November is being described as "disappointing." It ended with only about half the normal precipitation for Iowa. Preliminary figures show the state had an average of 1.07 inches of rainfall for the month; normally Iowa receives 2.05 inches in November.
For the year to date, as of the end of November, precipitation in 2012 is at 24.74 inches for Iowa, 9.19 inches below normal for the first 11 months of the year, according to Harry Hillaker, state climatologist with the Iowa Department of Agriculture & Land Stewardship. Iowa normally receives a statewide average of about 35 inches of precipitation annually—or about 34 inches through the end of November.
A wet October had raised optimism that the drought of 2012, Iowa's worst since 1988, might be lifting. The state's October precipitation totaled 3.12 inches, or a half-inch more than normal. That was the greatest precipitation total since May and the first month with above-normal precipitation since April. "But we went back to a dry pattern in November," says Hillaker. "And with the soil due to freeze up for winter soon, that about ends much chance of replenishing soil moisture supplies before this coming spring."
Iowa didn't get the recharge it needed this fall on subsoil moisture supply
As of the end of November, two-thirds of the state's topsoil was deficient of moisture and 94% of the state's subsoil lacked adequate moisture, according to USDA's survey. Since September 1 central Iowa has received 5.97 inches of rain, which is 2.11 inches below the 8.08 inches normally received from September through November.
For months climatologists warned that the state would be in trouble if enough rain didn't come by early December, when freezing temperatures usually set in for the winter. Rainfall and snow melt on frozen ground runs off rather than soaks in. "Soil moisture levels now remain below normal statewide," notes Hillaker. "However, normal early spring rainfall across the eastern one-third of Iowa probably would put soil moisture in good shape by planting time in 2013 in that part of the state.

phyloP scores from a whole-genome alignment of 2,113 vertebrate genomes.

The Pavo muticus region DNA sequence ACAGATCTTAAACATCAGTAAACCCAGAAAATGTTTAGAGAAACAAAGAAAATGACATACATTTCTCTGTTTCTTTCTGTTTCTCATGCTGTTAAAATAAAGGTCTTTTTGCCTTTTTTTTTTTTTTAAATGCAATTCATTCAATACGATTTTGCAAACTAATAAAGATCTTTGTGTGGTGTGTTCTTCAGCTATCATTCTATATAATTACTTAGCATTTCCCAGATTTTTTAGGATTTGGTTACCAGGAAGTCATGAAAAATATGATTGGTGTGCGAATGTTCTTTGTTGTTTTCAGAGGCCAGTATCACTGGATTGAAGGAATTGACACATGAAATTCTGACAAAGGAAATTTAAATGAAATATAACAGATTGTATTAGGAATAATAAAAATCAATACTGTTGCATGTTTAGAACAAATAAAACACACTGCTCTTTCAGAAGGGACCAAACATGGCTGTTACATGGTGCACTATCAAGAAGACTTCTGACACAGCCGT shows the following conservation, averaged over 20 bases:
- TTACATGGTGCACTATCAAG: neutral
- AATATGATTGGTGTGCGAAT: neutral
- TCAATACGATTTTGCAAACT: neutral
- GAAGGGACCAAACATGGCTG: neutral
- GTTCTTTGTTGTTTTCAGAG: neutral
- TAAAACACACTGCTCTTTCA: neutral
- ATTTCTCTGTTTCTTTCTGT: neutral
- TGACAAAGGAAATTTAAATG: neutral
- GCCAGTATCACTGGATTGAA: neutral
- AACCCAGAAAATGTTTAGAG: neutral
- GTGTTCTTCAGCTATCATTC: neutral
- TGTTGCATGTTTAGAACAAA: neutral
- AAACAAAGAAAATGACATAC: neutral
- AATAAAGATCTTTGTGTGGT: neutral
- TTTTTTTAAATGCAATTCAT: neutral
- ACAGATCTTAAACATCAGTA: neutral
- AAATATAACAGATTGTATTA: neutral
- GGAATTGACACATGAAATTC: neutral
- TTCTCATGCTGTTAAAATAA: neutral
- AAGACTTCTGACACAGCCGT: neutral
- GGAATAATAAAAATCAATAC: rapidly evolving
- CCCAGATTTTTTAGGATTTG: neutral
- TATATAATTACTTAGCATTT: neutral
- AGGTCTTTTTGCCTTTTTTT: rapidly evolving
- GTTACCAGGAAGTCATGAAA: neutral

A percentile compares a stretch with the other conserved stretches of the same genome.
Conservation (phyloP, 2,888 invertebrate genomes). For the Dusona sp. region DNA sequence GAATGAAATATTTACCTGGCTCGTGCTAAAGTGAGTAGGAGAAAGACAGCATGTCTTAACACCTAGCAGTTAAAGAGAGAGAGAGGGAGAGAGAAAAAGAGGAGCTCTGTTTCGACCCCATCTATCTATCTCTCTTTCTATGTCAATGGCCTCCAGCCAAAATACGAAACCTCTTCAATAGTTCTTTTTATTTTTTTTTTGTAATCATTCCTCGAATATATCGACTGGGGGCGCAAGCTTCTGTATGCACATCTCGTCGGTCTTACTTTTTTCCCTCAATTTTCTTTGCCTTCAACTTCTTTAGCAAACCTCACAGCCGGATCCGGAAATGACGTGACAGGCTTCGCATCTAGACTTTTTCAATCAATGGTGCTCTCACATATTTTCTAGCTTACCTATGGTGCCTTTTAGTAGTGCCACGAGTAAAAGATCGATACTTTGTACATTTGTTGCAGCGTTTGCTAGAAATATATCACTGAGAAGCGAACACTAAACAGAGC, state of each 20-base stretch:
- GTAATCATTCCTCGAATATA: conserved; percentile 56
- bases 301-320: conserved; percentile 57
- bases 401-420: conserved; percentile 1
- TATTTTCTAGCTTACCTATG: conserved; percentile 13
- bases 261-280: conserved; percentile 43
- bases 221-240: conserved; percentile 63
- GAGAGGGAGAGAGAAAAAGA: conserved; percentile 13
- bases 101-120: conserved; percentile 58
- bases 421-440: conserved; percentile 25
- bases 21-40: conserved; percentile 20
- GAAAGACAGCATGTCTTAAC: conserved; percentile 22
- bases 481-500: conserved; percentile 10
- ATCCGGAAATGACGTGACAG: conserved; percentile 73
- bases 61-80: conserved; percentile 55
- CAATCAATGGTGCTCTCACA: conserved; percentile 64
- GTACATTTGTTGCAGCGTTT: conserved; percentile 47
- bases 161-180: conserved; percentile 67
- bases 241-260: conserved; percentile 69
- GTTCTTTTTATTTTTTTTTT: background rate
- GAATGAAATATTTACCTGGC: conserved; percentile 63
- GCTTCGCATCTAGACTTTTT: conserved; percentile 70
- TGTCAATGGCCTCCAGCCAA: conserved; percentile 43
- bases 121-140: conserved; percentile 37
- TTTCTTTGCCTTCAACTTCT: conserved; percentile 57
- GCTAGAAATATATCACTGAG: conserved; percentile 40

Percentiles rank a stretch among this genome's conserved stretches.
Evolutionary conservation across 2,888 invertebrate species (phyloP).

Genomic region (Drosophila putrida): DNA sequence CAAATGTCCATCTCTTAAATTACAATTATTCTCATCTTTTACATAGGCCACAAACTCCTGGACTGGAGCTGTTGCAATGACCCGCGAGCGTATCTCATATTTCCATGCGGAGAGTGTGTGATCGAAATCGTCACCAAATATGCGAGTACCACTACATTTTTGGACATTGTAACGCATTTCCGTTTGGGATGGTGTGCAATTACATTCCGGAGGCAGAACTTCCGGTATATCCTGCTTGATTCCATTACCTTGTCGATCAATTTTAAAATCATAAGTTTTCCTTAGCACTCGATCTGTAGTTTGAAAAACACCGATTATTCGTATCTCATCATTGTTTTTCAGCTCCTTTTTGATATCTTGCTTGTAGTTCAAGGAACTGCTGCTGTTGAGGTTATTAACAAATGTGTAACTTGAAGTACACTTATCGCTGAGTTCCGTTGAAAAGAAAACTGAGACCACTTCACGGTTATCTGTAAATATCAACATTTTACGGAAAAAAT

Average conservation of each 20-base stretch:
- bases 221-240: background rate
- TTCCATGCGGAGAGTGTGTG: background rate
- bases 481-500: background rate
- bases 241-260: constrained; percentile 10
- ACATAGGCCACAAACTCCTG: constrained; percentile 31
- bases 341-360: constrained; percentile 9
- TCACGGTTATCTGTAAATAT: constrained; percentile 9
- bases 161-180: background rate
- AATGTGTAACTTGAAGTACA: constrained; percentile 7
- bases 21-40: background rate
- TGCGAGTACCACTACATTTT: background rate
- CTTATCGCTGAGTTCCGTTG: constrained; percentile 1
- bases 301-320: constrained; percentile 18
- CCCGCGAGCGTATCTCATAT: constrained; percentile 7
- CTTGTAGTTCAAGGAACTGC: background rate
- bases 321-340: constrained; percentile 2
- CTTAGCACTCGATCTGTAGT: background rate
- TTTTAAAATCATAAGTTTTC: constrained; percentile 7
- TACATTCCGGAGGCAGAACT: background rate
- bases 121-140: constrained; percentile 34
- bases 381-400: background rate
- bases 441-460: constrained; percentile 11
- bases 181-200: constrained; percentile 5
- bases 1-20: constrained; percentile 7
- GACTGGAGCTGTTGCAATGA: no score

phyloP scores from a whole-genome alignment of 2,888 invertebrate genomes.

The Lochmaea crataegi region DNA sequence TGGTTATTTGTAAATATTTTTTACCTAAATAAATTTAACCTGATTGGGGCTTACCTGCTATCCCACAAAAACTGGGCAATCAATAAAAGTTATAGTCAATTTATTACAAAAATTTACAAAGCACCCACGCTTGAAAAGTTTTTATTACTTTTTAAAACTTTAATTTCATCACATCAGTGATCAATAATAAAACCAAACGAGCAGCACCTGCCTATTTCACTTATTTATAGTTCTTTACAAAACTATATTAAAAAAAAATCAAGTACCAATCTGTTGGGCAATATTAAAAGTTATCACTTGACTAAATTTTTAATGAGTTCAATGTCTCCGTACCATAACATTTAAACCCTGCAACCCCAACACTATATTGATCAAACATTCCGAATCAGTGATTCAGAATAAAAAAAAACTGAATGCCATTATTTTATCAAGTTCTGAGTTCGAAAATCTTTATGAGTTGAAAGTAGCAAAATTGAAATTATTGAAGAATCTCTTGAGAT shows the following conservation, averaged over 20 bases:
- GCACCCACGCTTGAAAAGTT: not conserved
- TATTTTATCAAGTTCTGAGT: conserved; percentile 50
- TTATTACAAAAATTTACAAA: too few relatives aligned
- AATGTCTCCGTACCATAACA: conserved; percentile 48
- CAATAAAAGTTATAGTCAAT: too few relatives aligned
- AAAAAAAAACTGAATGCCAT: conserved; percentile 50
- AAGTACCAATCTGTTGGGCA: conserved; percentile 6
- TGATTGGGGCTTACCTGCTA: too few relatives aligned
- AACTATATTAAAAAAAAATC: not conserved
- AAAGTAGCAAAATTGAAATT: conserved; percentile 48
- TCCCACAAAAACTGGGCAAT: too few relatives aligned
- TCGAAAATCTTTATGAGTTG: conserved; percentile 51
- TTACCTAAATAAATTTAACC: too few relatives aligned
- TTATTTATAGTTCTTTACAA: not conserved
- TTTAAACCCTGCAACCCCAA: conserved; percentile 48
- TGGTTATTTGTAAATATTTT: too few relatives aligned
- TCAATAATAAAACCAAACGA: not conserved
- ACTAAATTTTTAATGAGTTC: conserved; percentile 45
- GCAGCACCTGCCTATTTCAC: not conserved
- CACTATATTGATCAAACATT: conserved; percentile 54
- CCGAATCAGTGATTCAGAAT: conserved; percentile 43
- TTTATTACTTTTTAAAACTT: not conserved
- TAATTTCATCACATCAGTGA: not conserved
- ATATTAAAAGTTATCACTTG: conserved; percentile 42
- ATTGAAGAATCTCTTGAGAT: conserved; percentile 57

Far northwest Iowa, however, has seen much less rainfall this fall and unfortunately even in normal times usually receives less precipitation than eastern Iowa during winter and spring. "Thus, prospects for a full profile of soil moisture by next growing season are not good in that corner of the state," says Hillaker.
The situation is similar to the major drought that gripped the state in 1988-89, when the first year brought severe heat and the second year brought water shortages. "We've missed any chance of getting a lot of recharge of soil moisture in the ground this fall," says Robert Libra, state geologist with the Iowa Department of Natural Resources. "People should be thinking about what they'll do if spring turns out to be dry."
Dry spring could mean mandatory reductions in water use by homeowners, businesses
Libra says some changes have occurred since 1988-89 that could lessen the impact of another prolonged drought. For example, many rural well owners have now connected their homes and livestock farms to rural water districts, a water source that wasn't as widely available in 1988-89 in Iowa. But rural water systems also face new challenges that weren't as severe as 25 years ago, including demands from large livestock confinement operations. "I anticipate that if it stays dry, we will have some mandatory reductions" in water use by homeowners and businesses," says Libra.